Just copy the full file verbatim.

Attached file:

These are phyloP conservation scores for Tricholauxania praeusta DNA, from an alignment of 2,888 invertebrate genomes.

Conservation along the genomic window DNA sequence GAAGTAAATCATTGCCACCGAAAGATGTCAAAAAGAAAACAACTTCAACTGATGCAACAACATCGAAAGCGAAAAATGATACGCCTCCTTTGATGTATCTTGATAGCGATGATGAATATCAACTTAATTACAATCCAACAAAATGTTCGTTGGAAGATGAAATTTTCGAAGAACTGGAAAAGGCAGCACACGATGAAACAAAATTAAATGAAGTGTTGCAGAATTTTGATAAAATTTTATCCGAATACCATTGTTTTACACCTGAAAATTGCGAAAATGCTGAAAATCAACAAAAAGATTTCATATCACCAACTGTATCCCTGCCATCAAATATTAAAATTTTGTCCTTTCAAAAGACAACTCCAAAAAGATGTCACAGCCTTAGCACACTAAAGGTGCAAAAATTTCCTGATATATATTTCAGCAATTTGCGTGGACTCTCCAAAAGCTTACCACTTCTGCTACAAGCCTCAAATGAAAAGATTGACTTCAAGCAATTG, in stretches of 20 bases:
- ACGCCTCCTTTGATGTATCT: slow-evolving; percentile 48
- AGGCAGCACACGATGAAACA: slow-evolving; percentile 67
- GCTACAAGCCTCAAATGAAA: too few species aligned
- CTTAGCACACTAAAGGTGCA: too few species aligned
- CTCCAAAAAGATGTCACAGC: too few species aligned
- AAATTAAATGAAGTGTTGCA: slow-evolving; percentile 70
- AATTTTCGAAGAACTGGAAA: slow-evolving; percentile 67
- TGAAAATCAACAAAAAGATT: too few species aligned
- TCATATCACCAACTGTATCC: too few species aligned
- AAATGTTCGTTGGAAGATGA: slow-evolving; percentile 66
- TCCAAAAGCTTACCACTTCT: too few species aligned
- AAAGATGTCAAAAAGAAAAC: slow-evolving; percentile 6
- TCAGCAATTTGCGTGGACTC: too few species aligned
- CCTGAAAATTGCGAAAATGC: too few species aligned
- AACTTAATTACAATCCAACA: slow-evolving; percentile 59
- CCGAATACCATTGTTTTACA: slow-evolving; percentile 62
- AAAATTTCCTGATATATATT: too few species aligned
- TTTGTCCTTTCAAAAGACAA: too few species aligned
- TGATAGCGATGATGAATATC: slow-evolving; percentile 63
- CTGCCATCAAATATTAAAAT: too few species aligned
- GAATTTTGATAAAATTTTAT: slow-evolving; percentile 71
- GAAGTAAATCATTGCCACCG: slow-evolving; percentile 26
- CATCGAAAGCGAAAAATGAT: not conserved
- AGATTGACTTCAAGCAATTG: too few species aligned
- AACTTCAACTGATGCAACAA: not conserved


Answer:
These are phyloP conservation scores for Tricholauxania praeusta DNA, from an alignment of 2,888 invertebrate genomes.

Conservation along the genomic window DNA sequence GAAGTAAATCATTGCCACCGAAAGATGTCAAAAAGAAAACAACTTCAACTGATGCAACAACATCGAAAGCGAAAAATGATACGCCTCCTTTGATGTATCTTGATAGCGATGATGAATATCAACTTAATTACAATCCAACAAAATGTTCGTTGGAAGATGAAATTTTCGAAGAACTGGAAAAGGCAGCACACGATGAAACAAAATTAAATGAAGTGTTGCAGAATTTTGATAAAATTTTATCCGAATACCATTGTTTTACACCTGAAAATTGCGAAAATGCTGAAAATCAACAAAAAGATTTCATATCACCAACTGTATCCCTGCCATCAAATATTAAAATTTTGTCCTTTCAAAAGACAACTCCAAAAAGATGTCACAGCCTTAGCACACTAAAGGTGCAAAAATTTCCTGATATATATTTCAGCAATTTGCGTGGACTCTCCAAAAGCTTACCACTTCTGCTACAAGCCTCAAATGAAAAGATTGACTTCAAGCAATTG, in stretches of 20 bases:
- ACGCCTCCTTTGATGTATCT: slow-evolving; percentile 48
- AGGCAGCACACGATGAAACA: slow-evolving; percentile 67
- GCTACAAGCCTCAAATGAAA: too few species aligned
- CTTAGCACACTAAAGGTGCA: too few species aligned
- CTCCAAAAAGATGTCACAGC: too few species aligned
- AAATTAAATGAAGTGTTGCA: slow-evolving; percentile 70
- AATTTTCGAAGAACTGGAAA: slow-evolving; percentile 67
- TGAAAATCAACAAAAAGATT: too few species aligned
- TCATATCACCAACTGTATCC: too few species aligned
- AAATGTTCGTTGGAAGATGA: slow-evolving; percentile 66
- TCCAAAAGCTTACCACTTCT: too few species aligned
- AAAGATGTCAAAAAGAAAAC: slow-evolving; percentile 6
- TCAGCAATTTGCGTGGACTC: too few species aligned
- CCTGAAAATTGCGAAAATGC: too few species aligned
- AACTTAATTACAATCCAACA: slow-evolving; percentile 59
- CCGAATACCATTGTTTTACA: slow-evolving; percentile 62
- AAAATTTCCTGATATATATT: too few species aligned
- TTTGTCCTTTCAAAAGACAA: too few species aligned
- TGATAGCGATGATGAATATC: slow-evolving; percentile 63
- CTGCCATCAAATATTAAAAT: too few species aligned
- GAATTTTGATAAAATTTTAT: slow-evolving; percentile 71
- GAAGTAAATCATTGCCACCG: slow-evolving; percentile 26
- CATCGAAAGCGAAAAATGAT: not conserved
- AGATTGACTTCAAGCAATTG: too few species aligned
- AACTTCAACTGATGCAACAA: not conserved